It appears to me that out of an excess of deference for computer scientists, political scientists are not using their expertise and methods to make any sort of contribution to this very consequential public policy debate.

Therefore, one of the primary aims of my paper is to show political scientists how they can test the widely accepted, but untested, hypothesis that the Internet is too insecure for voting.  I want political scientists to see that they can use their own methods of study – especially case studies – to test the hypothesis of Internet voting insecurity, and do so independently of whatever claims activist computer scientists assert.

I take two well known approaches to testing the hypothesis of Internet voting insecurity. First, I look carefully at the language used by its proponents to assert and to support it. Second, I examine the actual experience of Internet voting trials, as case studies, to see if these facts support or undermine the validity of the hypothesis.

Assertions that Internet voting cannot be done securely are presented in the form of factual statements.  Karl Popper has set the standard for assessing the scientific quality of statements about matters of fact. Statements that purport to be factual, but that cannot be disproven under any circumstances cannot be considered scientific statements, says Popper, but must be consider folk tales or myths. In other words, to be scientific a statement of fact must be falsifiable, that is, capable of disproof. If it can’t be tested, then it can’t be factual.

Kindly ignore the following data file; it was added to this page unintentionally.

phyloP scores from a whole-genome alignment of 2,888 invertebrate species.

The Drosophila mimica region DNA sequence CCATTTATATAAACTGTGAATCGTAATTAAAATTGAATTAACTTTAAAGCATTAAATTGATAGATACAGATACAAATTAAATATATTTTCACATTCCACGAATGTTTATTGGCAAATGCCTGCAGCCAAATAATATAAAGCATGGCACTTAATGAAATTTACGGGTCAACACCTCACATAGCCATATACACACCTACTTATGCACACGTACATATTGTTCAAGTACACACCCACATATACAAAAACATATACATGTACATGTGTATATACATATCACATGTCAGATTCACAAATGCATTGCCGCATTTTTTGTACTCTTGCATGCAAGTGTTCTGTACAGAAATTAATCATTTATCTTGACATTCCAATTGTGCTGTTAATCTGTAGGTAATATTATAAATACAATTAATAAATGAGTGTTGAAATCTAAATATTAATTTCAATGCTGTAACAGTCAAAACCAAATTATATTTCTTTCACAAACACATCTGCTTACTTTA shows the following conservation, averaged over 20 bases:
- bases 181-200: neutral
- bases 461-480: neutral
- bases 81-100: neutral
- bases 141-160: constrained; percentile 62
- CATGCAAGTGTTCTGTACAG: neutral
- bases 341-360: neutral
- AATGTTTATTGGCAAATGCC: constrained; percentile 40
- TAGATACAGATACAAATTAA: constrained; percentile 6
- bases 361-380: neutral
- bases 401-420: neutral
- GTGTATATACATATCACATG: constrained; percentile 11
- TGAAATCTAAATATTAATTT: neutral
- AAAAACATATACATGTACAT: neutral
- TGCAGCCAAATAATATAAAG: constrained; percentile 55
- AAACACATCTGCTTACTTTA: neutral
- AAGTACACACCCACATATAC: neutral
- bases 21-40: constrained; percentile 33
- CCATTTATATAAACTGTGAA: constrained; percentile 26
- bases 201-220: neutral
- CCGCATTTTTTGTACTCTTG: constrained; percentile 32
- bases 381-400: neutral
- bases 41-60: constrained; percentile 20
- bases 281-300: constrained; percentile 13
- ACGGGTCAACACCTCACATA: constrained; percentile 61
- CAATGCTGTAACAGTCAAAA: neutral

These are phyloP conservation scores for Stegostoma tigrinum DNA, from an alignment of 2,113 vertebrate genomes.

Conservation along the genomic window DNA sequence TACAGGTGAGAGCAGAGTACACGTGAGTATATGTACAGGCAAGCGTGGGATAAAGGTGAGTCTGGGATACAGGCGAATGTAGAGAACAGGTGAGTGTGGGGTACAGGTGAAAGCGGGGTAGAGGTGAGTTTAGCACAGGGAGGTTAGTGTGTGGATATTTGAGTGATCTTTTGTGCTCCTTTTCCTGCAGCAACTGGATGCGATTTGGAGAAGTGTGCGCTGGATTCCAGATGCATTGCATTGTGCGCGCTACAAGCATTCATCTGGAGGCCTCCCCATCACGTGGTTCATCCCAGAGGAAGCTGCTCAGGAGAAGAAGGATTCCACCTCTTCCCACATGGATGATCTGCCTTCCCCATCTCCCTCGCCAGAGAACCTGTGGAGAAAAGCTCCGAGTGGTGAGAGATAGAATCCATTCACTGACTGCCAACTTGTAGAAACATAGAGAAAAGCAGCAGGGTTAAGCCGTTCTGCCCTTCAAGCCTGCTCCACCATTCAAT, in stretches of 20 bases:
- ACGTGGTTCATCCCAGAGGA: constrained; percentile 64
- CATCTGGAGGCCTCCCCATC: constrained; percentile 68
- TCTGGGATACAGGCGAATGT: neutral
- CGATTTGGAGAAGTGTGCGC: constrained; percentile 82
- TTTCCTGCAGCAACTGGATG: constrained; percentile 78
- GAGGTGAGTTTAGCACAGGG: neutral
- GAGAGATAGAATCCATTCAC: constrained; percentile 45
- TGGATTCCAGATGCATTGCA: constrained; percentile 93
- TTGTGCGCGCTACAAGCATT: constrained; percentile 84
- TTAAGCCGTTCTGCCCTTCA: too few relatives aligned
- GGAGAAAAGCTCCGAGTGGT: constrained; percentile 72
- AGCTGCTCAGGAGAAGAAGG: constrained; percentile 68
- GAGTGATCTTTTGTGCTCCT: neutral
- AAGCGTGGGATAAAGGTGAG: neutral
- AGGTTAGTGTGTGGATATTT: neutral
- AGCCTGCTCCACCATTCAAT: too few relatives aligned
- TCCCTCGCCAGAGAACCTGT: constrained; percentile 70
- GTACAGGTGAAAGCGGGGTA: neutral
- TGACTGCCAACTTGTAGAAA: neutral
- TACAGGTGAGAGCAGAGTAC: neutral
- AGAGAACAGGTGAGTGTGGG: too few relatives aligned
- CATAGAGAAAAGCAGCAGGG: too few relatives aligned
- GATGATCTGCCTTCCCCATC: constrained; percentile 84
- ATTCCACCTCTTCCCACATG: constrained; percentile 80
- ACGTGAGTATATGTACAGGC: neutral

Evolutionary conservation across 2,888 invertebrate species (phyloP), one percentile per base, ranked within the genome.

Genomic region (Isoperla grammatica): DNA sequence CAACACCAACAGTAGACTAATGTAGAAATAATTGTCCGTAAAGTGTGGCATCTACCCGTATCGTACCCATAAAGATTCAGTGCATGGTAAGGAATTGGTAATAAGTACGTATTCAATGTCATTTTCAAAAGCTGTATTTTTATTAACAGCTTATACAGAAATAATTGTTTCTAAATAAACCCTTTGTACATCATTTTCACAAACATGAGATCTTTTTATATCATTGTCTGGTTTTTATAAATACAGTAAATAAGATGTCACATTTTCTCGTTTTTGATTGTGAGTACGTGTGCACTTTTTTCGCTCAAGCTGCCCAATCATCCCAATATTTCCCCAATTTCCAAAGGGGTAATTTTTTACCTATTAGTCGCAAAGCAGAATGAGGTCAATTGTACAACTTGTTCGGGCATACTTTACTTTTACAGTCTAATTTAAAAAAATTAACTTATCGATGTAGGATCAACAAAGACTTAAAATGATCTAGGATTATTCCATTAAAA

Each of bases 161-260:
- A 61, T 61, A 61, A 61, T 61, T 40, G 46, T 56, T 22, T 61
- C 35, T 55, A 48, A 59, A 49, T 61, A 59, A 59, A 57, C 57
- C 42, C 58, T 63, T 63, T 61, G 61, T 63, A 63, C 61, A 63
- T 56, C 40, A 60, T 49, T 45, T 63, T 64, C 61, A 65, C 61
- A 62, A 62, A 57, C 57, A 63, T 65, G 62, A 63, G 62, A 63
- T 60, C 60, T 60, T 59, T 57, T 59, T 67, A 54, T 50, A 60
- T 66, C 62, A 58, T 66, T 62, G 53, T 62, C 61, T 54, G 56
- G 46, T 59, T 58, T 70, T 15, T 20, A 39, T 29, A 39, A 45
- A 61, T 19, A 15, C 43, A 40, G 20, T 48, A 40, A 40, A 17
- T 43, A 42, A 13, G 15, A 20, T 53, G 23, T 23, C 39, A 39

One example of an unfalsifiable argument is the ancient admonition, “The End is Nigh.”  This supposedly factual claim has never been disproven. Indeed, one discussion of false Armageddon predictions has it that the first warning on record is found on an Assyrian clay tablet from 2800 BC.

Because this fear mongering Armageddon claim is impervious to both logical criticism and empirical disproof, it creates the illusion of Indubitable Truth for its adherents.  By logic, just because the End has not yet occurred, does not mean it will not occur – and soon. Empirically, it is unfalsifiable because with each failure today the prediction can simply be moved to tomorrow.

In the paper, I discuss numerous unfalsifiable claims made by an avant-garde of activist computer scientists in support of their hypothesis of Internet voting insecurity.  I think it important to note that none of the computer scientists in this avant-garde have any experience building Internet voting systems that were actually used in elections for public office. I should also point out that the computer scientists who have set up such systems are confident that security threats can be adequately protected against.